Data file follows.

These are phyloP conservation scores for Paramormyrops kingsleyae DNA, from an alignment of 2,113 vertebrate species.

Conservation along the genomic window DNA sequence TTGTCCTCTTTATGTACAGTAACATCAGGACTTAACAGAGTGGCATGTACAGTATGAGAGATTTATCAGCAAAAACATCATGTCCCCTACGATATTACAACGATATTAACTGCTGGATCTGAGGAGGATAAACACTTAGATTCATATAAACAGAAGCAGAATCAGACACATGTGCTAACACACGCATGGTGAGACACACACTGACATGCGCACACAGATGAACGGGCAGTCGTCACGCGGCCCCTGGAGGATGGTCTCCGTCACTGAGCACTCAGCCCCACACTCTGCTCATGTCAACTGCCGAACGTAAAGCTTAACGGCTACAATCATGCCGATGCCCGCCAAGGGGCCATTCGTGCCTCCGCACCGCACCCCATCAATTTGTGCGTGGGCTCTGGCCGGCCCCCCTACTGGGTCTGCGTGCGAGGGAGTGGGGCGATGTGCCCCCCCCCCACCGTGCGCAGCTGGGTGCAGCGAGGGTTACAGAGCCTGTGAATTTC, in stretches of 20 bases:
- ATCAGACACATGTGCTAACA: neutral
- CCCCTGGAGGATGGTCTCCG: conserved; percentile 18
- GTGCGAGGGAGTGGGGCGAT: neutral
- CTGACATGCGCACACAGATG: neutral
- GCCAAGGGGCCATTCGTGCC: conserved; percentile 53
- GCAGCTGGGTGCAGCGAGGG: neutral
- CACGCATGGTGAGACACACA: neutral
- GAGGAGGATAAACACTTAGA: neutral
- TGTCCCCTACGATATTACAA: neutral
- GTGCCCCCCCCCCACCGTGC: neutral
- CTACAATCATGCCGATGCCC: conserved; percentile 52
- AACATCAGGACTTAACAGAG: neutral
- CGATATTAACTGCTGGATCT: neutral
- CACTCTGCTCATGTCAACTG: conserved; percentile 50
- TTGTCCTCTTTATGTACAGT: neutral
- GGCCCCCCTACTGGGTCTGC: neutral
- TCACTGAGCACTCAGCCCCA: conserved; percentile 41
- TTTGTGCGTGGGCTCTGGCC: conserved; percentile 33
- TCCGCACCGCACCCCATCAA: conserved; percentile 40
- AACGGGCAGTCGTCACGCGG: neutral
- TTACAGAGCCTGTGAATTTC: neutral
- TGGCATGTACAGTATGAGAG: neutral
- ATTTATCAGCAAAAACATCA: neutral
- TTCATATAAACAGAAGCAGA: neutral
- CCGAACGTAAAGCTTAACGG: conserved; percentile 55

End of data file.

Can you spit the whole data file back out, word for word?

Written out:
These are phyloP conservation scores for Paramormyrops kingsleyae DNA, from an alignment of 2,113 vertebrate species.

Conservation along the genomic window DNA sequence TTGTCCTCTTTATGTACAGTAACATCAGGACTTAACAGAGTGGCATGTACAGTATGAGAGATTTATCAGCAAAAACATCATGTCCCCTACGATATTACAACGATATTAACTGCTGGATCTGAGGAGGATAAACACTTAGATTCATATAAACAGAAGCAGAATCAGACACATGTGCTAACACACGCATGGTGAGACACACACTGACATGCGCACACAGATGAACGGGCAGTCGTCACGCGGCCCCTGGAGGATGGTCTCCGTCACTGAGCACTCAGCCCCACACTCTGCTCATGTCAACTGCCGAACGTAAAGCTTAACGGCTACAATCATGCCGATGCCCGCCAAGGGGCCATTCGTGCCTCCGCACCGCACCCCATCAATTTGTGCGTGGGCTCTGGCCGGCCCCCCTACTGGGTCTGCGTGCGAGGGAGTGGGGCGATGTGCCCCCCCCCCACCGTGCGCAGCTGGGTGCAGCGAGGGTTACAGAGCCTGTGAATTTC, in stretches of 20 bases:
- ATCAGACACATGTGCTAACA: neutral
- CCCCTGGAGGATGGTCTCCG: conserved; percentile 18
- GTGCGAGGGAGTGGGGCGAT: neutral
- CTGACATGCGCACACAGATG: neutral
- GCCAAGGGGCCATTCGTGCC: conserved; percentile 53
- GCAGCTGGGTGCAGCGAGGG: neutral
- CACGCATGGTGAGACACACA: neutral
- GAGGAGGATAAACACTTAGA: neutral
- TGTCCCCTACGATATTACAA: neutral
- GTGCCCCCCCCCCACCGTGC: neutral
- CTACAATCATGCCGATGCCC: conserved; percentile 52
- AACATCAGGACTTAACAGAG: neutral
- CGATATTAACTGCTGGATCT: neutral
- CACTCTGCTCATGTCAACTG: conserved; percentile 50
- TTGTCCTCTTTATGTACAGT: neutral
- GGCCCCCCTACTGGGTCTGC: neutral
- TCACTGAGCACTCAGCCCCA: conserved; percentile 41
- TTTGTGCGTGGGCTCTGGCC: conserved; percentile 33
- TCCGCACCGCACCCCATCAA: conserved; percentile 40
- AACGGGCAGTCGTCACGCGG: neutral
- TTACAGAGCCTGTGAATTTC: neutral
- TGGCATGTACAGTATGAGAG: neutral
- ATTTATCAGCAAAAACATCA: neutral
- TTCATATAAACAGAAGCAGA: neutral
- CCGAACGTAAAGCTTAACGG: conserved; percentile 55